In the last year or so I have experienced a severe upswing of mansplaining in the arts community.
First, there was the guy in the Sondheim group who told me that if I thought Hamilton was good lyric writing, I needed to become familiar with a little musical called My Fair Lady.
Then, there was the guy in the Gilbert and Sullivan Society of Facebook, who defined “supernumerary” as “a character who is mentioned but never seen” and then told me that I was wrong when I suggested that this was not the traditional operatic definition.
And then there was the guy in the professional opera singers’ group who informed me that, well, actually, Rodolfo is the main character of La Bohème and has more to sing in Act I than Marcello, Colline and Schaunard.
Yes, thank you, gentlemen.
This happens to me so frequently that I can’t help but wonder: is it me? I will freely admit that there are things I don’t know, even in my own industry and fields of interest. But when it comes to musical theater, Gilbert and Sullivan, and opera, I like to think that my opinions and information are sound. What is it about my identity as a young (though not as young as I look) woman in the arts that suggests to people that I don’t know what I’m talking about?
I think it is at least partially due to rape culture in the United States.
In response to many of the recent #MeToo posts on social media, as well as the recent spate of high-profile sexual harassment claims against celebrities like Louis C.K. and Kevin Spacey, a number of people have replied, “I believe you.”
Likewise, after the accusations about Alabama senate hopeful Roy Moore appeared in the media, Mitt Romney tweeted, “I believe Leigh Corfmann.”
Women are routinely dismissed when they report sexual harassment or rape; our expert opinions are not always believed if a man doesn’t step up to corroborate. In fact, in all of the instances mentioned above, my male colleagues and friends ended up taking over the argument and calling out the perpetrator.
Which brings me to my question: what is it about the arts in particular that invites this kind of mansplaining?
We are living in a time where people are suspicious of experts in almost any field because they are too elitist or too highly-educated, not like “regular folks.” High levels of achievement in the arts and years of practice and study are frequently pooh-poohed in favor of the latest 12-year-old singing “Nessun dorma” on national television. Singers who step in at the last minute at the Metropolitan Opera are often touted as “overnight success” stories, when the truth is more likely that they have worked at their craft for twenty years while working in an office or waiting tables at the same time.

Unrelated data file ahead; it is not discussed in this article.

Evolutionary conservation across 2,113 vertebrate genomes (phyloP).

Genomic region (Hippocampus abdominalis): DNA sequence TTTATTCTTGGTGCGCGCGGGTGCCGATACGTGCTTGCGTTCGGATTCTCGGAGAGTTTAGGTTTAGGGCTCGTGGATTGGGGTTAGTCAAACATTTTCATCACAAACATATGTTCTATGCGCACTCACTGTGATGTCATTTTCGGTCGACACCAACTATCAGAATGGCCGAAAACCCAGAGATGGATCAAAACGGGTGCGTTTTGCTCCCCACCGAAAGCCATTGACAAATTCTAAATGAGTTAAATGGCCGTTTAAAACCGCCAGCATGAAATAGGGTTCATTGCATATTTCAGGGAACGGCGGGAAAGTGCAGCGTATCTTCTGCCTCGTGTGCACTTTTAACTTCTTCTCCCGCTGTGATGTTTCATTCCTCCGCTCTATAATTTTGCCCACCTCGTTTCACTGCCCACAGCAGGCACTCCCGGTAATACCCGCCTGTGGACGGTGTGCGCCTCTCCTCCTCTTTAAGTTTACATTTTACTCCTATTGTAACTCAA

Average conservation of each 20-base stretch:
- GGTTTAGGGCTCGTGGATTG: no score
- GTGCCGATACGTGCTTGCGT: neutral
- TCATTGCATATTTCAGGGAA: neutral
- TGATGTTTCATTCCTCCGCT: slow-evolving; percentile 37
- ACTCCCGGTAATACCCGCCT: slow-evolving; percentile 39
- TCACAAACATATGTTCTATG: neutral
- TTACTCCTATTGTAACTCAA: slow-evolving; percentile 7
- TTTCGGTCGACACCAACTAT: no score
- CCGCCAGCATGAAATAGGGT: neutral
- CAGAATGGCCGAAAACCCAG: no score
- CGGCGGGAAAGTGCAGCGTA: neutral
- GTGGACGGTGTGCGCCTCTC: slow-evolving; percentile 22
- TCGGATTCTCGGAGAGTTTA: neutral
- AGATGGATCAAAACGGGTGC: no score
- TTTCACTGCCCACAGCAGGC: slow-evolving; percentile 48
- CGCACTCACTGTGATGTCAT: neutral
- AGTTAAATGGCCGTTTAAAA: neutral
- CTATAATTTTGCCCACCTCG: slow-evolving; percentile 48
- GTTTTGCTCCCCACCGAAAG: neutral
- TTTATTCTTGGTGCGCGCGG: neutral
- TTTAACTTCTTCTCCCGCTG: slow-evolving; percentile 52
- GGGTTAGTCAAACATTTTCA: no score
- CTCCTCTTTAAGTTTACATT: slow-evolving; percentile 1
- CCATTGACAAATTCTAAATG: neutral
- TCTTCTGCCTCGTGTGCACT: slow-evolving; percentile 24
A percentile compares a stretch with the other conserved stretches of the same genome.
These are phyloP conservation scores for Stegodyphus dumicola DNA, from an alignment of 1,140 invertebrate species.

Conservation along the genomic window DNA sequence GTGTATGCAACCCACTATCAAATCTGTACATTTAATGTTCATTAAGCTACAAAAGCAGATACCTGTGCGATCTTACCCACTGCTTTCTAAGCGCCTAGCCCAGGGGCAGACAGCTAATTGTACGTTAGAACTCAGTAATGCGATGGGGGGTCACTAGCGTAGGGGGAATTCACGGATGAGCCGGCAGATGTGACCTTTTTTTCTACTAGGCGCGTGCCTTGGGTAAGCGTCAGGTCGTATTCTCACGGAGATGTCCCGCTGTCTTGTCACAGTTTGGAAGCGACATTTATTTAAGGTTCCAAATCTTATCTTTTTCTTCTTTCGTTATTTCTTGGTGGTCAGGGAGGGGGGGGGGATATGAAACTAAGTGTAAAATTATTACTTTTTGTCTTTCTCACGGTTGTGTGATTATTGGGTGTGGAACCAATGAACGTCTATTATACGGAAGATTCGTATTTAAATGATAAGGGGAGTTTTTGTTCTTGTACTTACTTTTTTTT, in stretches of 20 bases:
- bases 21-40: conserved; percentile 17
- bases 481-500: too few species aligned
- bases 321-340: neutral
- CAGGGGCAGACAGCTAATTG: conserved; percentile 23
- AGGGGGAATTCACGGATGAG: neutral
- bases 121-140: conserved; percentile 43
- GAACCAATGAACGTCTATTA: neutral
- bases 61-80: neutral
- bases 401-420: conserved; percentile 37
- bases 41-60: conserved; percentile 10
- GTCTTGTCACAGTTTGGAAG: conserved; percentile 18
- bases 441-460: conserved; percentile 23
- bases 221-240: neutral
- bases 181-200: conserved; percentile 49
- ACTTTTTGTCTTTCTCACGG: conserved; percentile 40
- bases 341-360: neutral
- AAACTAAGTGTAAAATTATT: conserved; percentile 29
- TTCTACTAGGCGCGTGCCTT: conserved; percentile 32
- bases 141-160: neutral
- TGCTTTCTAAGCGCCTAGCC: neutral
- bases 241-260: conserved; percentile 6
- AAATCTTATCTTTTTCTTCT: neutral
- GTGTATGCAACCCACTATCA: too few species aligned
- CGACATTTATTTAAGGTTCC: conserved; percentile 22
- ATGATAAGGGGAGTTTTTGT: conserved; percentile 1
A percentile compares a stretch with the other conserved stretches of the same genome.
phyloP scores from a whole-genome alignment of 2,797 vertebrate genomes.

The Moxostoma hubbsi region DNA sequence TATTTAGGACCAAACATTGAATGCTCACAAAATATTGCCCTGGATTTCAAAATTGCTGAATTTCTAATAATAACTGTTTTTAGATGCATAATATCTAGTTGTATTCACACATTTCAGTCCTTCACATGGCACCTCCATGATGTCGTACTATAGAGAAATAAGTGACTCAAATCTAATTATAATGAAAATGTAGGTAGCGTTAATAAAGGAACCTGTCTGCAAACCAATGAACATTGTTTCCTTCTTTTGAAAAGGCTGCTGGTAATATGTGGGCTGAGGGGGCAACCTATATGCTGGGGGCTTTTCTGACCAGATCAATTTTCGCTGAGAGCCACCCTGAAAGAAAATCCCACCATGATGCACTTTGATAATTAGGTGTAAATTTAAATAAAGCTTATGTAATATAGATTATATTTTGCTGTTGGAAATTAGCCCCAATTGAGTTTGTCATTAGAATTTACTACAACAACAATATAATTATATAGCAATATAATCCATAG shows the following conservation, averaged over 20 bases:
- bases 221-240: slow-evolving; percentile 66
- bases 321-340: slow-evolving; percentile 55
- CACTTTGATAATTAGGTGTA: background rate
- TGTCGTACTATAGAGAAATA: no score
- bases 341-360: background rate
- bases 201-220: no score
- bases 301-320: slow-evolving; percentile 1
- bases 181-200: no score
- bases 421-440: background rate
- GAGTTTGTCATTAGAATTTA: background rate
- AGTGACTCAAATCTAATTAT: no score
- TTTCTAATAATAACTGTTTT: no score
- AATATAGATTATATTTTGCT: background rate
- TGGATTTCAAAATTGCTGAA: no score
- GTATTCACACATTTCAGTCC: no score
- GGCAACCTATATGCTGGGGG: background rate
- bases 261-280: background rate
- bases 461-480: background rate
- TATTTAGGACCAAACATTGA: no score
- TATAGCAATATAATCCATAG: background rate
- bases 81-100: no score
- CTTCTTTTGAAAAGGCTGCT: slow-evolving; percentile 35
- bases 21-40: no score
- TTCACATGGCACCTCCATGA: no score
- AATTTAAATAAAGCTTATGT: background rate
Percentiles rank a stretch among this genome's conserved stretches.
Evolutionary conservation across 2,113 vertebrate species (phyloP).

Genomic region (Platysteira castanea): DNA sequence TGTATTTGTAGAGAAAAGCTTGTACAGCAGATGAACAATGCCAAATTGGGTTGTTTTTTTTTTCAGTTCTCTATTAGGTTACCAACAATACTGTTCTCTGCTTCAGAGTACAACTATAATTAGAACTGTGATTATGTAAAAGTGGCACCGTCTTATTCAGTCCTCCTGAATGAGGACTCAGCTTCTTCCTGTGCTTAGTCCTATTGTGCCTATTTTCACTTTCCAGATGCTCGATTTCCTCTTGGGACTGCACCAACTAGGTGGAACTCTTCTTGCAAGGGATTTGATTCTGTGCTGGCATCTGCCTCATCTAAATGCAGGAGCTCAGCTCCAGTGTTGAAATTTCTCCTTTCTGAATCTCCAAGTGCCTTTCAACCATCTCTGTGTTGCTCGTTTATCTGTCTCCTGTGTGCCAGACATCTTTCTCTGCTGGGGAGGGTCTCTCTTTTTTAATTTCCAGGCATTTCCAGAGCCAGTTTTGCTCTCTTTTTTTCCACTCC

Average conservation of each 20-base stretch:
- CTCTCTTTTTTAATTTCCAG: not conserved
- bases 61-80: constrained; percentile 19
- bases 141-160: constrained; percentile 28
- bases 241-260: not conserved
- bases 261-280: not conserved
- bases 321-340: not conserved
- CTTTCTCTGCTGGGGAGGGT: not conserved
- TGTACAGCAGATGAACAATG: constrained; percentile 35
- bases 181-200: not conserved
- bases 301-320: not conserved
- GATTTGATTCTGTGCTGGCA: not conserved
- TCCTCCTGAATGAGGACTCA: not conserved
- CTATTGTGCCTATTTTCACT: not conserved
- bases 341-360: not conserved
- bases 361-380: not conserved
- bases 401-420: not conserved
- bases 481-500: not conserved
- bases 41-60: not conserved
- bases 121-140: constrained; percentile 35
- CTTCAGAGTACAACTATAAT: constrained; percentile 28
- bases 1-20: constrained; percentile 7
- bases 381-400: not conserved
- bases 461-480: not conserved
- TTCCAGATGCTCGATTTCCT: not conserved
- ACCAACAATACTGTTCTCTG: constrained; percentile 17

We want instant gratification, we want youth and beauty; we don’t want to see how the sausage gets made, so to speak. President Trump’s planned slashing of the National Endowment for the Arts’ budget in 2017 betrays a devaluing of the arts to the point that money for the education and development of artists is no longer considered a national necessity.
If anybody can learn to be an opera singer from a Youtube video, why should we help musicians go to college or further their careers? Who needs a grant to study Bach or Mozart when anybody with a computer can learn more about them than ever before on the internet?
My experience with mansplaining in the arts has shown me that these men want the satisfaction of educating me and my peers, of teaching us what they assume we haven’t taken the time to learn because we are young and female. They don’t bother to find out that I have been a professional singer in multiple capacities since I was twenty-one, or that I’ve been a Broadway nerd since I was a child. They assume that I just don’t know, rather than considering that I might have spent a lifetime acquiring the information I’m offering.
When we disbelieve women who say that they have been sexually assaulted, we invalidate the extent to which most women have experienced this kind of behavior. For many women who have been raped or otherwise assaulted, these attacks represent only the tip of the iceberg of years of harassment, cat-calling, and discrimination.
Suggesting that a victim doesn’t know what constitutes sexual assault, or didn’t know the difference between assault and consensual sex in the first place, disregards the lifetime’s worth of first-hand information many women have gathered on the subject. I suspect that people just don’t want to know about it, because that would point to a more systemic problem than one woman’s rape.
In contrast, when the accusations against Roy Moore began to surface this month, Alabama Republican Party chair Terry Lathan said, “Judge Moore has vehemently denied the accusations against him…[h]e deserves to be presumed innocent of the accusations until proven otherwise.” Why should we believe him, but not his accusers? What is it about women’s voices, creativity and knowledge that invites doubt and derision?
Believing women, whether about sexual harassment allegations or about their professional expertise, should not be an attitude that breaks the mold. It should be the mold.
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